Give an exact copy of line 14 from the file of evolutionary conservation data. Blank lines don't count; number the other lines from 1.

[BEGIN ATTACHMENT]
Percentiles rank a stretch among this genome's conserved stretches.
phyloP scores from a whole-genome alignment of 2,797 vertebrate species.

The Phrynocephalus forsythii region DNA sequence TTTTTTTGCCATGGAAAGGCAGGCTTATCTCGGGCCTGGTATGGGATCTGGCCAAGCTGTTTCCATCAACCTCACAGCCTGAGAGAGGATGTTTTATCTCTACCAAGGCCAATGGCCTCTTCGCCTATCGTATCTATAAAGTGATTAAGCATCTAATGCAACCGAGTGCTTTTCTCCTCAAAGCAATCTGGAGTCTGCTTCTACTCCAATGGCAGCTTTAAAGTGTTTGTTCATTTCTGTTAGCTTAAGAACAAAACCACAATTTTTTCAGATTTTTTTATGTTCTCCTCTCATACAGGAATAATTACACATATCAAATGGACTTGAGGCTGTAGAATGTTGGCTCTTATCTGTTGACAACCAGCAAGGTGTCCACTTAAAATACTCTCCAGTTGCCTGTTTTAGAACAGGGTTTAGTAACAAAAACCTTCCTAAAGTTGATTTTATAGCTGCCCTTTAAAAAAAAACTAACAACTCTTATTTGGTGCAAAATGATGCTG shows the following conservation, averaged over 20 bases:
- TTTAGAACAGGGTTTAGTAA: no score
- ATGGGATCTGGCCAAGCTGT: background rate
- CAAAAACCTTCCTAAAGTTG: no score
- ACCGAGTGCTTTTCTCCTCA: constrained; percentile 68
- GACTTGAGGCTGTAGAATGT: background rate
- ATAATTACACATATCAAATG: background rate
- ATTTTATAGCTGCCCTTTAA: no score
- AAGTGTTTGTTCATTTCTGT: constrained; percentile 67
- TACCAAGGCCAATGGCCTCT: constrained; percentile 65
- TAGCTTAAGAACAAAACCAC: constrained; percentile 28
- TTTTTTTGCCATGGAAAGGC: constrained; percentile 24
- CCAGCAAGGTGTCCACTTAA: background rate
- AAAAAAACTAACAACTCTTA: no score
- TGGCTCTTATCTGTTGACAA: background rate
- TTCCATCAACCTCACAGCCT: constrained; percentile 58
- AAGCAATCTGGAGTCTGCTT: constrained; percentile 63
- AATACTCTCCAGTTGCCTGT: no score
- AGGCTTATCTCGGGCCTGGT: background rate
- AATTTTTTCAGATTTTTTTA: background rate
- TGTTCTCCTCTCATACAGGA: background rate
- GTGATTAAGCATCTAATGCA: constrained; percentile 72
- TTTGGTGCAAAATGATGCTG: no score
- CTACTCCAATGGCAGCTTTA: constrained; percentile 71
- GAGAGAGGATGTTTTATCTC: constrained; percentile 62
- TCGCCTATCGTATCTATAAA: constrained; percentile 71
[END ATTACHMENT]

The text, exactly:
- TTTTTTTGCCATGGAAAGGC: constrained; percentile 24